they told her less than nothing. Justice of the Peace, Gentleman-in-Waiting, political secret.ary to some statesman of whom she had never even heard,— these fragmentary, infrequent records of his life brought no vivid picture to console her mind, evoked no living image to warm her heart; instead, she could only visualize the Guy she had known so long ago at Fontainebleau, the gay and ardent lover of that joyous springtime, and then she seemed to see him, still in all the glamour of his golden youth, dressed in some splendid unfamiliar uniform, moving a little stiffly across a stage crowded with the older graver figures of those English political and aristocratie personalities of whom she was so sadly ignorant.
Sometimes she dreamed of him thus, and then always when she woke her body was hungry for love, her cheeks wet with tears, and then she would lie motionless, surrendered, her lips still warm with sleep, pretending in a sort of desperation that he was near to kiss them, to comfort her and bring peace to the furious desolation raging in her heart. And then, thinking of the savage letter that she had received at Brandenstein on that gray day of snow and wind, she would assume once more the armor of cynicism that was her one protection against the ills of life, and realize with a profound feeling of detachment, that the pleasures of that smiling springtime were for ever finished and done with.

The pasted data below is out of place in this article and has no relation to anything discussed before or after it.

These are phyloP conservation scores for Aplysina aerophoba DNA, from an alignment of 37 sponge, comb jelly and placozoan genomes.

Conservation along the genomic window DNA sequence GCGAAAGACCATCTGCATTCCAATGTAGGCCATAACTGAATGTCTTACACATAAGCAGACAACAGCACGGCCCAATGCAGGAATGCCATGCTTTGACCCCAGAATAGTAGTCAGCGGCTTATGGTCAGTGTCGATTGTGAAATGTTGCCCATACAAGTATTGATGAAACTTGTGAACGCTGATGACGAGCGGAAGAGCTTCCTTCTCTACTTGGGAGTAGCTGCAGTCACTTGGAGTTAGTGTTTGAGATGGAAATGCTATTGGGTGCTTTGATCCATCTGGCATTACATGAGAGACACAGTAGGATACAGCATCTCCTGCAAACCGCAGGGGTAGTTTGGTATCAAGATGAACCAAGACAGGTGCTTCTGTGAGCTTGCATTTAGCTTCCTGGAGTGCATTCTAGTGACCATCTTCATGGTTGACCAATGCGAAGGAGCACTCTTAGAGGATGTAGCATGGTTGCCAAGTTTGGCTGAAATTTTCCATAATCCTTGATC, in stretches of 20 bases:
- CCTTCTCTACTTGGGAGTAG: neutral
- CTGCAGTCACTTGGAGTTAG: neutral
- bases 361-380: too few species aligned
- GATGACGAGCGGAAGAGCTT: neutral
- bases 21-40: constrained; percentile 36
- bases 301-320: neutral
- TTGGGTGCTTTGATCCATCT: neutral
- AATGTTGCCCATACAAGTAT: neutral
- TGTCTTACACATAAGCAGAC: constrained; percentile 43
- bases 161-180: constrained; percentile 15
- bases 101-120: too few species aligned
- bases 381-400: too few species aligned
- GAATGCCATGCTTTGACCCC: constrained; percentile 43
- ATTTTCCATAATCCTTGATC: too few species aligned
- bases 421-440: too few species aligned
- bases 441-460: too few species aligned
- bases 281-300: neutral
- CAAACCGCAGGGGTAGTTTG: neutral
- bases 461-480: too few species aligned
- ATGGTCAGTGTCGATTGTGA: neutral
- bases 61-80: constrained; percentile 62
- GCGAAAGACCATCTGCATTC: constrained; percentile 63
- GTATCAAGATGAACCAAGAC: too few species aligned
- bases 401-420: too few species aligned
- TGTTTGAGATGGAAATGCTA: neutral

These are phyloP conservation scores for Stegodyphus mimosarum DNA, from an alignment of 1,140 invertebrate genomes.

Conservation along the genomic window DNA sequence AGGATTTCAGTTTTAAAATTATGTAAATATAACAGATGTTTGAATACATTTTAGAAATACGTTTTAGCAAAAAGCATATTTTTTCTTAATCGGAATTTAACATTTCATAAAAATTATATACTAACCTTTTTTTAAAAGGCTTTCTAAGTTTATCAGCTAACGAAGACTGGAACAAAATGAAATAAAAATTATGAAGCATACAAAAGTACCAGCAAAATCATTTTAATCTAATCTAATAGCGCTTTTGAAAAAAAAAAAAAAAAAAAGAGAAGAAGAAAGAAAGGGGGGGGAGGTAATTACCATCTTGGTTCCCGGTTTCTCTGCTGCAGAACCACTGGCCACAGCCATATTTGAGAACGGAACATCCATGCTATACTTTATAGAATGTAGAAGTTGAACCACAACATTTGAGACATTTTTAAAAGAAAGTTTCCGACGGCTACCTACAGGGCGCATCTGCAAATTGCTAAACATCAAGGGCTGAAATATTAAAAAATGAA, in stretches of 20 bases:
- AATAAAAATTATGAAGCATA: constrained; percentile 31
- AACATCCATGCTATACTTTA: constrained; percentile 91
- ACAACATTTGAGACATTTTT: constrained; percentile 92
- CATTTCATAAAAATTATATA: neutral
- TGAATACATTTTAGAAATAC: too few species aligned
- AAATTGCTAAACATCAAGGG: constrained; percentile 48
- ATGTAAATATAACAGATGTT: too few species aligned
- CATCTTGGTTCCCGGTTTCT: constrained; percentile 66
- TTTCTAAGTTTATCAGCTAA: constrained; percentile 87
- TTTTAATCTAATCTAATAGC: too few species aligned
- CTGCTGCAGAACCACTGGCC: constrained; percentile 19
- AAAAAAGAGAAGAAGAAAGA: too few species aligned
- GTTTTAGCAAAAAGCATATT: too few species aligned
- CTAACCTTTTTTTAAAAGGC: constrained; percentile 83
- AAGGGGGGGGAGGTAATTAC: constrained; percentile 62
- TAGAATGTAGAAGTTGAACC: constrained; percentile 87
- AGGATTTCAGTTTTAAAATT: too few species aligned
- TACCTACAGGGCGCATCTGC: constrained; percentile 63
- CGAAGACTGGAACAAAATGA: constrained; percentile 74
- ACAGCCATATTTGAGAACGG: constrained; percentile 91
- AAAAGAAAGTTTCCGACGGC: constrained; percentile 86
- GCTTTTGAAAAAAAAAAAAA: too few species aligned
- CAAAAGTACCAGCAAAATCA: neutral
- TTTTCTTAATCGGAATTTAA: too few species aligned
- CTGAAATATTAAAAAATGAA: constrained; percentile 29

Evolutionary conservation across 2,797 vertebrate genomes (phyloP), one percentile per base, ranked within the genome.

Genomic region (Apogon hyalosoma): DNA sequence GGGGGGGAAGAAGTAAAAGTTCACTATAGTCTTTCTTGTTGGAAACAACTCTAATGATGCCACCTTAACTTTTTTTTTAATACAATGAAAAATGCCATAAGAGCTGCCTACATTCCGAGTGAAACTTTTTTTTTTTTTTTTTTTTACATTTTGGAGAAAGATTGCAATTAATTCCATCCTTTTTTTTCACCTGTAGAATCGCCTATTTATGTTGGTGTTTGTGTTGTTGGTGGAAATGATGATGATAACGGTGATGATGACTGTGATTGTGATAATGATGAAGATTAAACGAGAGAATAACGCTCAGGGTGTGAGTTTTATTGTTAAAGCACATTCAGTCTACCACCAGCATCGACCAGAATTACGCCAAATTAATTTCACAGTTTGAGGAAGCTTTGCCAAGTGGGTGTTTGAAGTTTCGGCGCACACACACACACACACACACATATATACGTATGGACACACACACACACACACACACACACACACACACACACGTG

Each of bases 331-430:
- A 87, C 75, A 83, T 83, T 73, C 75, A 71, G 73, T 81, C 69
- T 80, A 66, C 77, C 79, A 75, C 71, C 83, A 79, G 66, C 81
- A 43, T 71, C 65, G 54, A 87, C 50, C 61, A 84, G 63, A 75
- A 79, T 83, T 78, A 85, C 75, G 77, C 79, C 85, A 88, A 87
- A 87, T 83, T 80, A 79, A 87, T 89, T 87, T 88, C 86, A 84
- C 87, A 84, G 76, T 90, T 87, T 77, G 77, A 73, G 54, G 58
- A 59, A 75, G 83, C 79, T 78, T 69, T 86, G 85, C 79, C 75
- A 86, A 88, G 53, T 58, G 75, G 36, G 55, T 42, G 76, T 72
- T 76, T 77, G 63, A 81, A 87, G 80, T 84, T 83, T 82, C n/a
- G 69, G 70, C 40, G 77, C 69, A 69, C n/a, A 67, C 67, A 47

"Really," she said to herself at such times, "it does me no good to be idle. I should be dancing again."
And then Paul came from Louvain to stay with her for a fortnight. She was, as usual, anxious about this visit. They had not met for six months, and she was determined to try to make friends with him. He had asked her for money, and she had given him money. He was supposed to be studying law at Louvain University, and the reports that she had received of his progress were